I was all set for the tour of the city with a helmet, reflector jacket and gloves. We first visited the aquatic park pier, which had beautiful views of the San Francisco city. Although not from close, I got a good view of the Golden Gate Bridge. We proceeded to North Beach, where Ross spoke about the Italian neighborhood and Saints Peter and Paul Church which is located at #666 Church Street (666 being number of the Beast).

We then made our way to the base of Lombard Street, which looked crazily amazing with the steep road lined with houses. The next part was the most scariest and adrenaline-rush-causing part of the trip. Since I was comfortable with Segway, and the only one Ross was guiding, he took me on one of the steepest roads. It was normal initially, but somewhere in the middle I felt that I would fall. Ross helped me reach safely to the lower level. It was exciting and a unique experience. Then we went to top of a hill (Coit tower) which provided a beautiful view of the bay bridge connecting SF to Treasure Island, Oakland and Berkeley. By now I was very comfortable maneuvering Segway and I even managed to cover the steep roads and narrow paths comfortably.

Passing by the Italian restaurants near North Beach we headed to Chinatown, catching a glimpse of the Chinese lifestyle. As we passed alleys where kids were learning martial arts, Ross showed me one of the oldest fortune cookie maker shop. We also saw the shooting location for a scene in Indiana Jones and the Temple of Doom. The hanging lanterns in Chinatown added to authenticity of Chinatown. It was surprising to know that Segways were legal on roads and could be taken almost anywhere. I feel that Segway is the best way to tour the city, as most parts of SF have steep roads.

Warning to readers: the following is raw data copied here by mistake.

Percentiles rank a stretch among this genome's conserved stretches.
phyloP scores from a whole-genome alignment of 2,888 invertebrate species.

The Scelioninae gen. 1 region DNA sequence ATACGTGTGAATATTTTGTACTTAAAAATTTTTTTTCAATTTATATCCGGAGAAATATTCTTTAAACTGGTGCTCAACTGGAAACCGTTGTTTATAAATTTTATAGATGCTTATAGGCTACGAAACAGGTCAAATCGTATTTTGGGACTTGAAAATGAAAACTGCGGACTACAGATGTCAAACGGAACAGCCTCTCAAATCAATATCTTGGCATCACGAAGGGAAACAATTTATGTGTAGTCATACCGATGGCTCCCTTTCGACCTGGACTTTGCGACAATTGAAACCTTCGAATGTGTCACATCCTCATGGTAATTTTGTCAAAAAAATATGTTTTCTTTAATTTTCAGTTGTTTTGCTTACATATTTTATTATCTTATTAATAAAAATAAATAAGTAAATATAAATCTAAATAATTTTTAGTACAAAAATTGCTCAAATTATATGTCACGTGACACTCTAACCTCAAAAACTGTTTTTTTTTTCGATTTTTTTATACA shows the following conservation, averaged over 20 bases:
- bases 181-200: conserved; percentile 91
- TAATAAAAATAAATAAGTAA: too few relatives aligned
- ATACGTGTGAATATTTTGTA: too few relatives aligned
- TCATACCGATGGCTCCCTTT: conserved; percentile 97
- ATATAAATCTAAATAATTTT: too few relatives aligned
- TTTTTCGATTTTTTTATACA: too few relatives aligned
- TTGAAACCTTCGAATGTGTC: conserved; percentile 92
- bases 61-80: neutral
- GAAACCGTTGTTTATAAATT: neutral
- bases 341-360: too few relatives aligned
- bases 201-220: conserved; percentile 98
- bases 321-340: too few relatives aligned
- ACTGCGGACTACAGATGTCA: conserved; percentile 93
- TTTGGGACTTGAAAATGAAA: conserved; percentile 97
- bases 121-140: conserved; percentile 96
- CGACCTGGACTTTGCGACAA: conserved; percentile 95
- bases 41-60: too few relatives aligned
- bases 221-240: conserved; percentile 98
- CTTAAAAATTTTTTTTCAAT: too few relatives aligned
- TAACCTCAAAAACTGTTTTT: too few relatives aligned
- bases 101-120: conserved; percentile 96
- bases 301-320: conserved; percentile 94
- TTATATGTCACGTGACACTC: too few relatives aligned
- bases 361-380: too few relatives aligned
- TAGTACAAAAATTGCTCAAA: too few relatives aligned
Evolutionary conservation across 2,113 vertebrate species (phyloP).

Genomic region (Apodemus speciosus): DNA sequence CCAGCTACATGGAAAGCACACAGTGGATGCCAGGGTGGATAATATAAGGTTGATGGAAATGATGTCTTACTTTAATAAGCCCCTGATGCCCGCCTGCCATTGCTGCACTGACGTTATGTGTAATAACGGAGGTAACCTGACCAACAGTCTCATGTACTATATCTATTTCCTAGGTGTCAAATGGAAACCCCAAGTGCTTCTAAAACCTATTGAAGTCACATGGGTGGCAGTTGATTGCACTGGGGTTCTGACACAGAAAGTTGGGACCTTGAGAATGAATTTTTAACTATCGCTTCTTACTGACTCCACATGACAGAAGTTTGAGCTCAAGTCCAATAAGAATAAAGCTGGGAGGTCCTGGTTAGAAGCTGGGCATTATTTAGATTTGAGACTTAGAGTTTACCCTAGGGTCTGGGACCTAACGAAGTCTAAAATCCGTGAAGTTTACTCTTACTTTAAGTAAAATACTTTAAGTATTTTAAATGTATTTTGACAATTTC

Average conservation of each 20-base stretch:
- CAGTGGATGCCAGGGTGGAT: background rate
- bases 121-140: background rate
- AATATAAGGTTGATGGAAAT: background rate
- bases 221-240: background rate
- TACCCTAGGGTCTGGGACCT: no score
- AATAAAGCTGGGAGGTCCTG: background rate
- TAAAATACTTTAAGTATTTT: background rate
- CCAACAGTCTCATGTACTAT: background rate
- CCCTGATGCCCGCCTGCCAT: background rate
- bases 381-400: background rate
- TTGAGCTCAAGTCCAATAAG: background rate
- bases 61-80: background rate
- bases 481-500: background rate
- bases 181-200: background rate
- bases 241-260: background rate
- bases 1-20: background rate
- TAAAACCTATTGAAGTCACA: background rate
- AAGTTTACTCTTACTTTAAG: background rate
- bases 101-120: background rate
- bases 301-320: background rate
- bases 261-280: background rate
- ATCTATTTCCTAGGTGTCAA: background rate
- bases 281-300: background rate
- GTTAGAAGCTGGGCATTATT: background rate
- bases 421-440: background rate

Passing through financial district, we took the Embarcadero road to reach Pier 39 and then back to office. I thoroughly enjoyed the Segway tour and I highly recommend to tour SF in a Segway rather than in a car/cycle.

8:00 – 9:30 PM – (Dinner at Fog Harbor and back to Caltrain)

Numerous sea food restaurants tempted me to try something out and after browsing through Yelp for a few options, I choose to try the Fog Harbor. The restaurant was on slightly expensive side but provided nice view of the waters and delectable food. I ordered a cheese Garlic Bread and King Salmon. I enjoyed the boiled potatoes more than the grilled Salmon itself. After filling my stomach, I took the F-line light-rail, followed by Metro to SF Caltrain Station and waited for the train to reach Hillsdale. It was around 11.15 PM by the time that I reached. Choosing Uber to reach my destination I was overwhelmed by the simplicity, low cost and safe service. I am definitely choosing Uber over anything in the future for non-public transports. I made the most of the time I had and I am glad I visited SF. I relished moving around the city soaking in the local life.


Nikhil Navali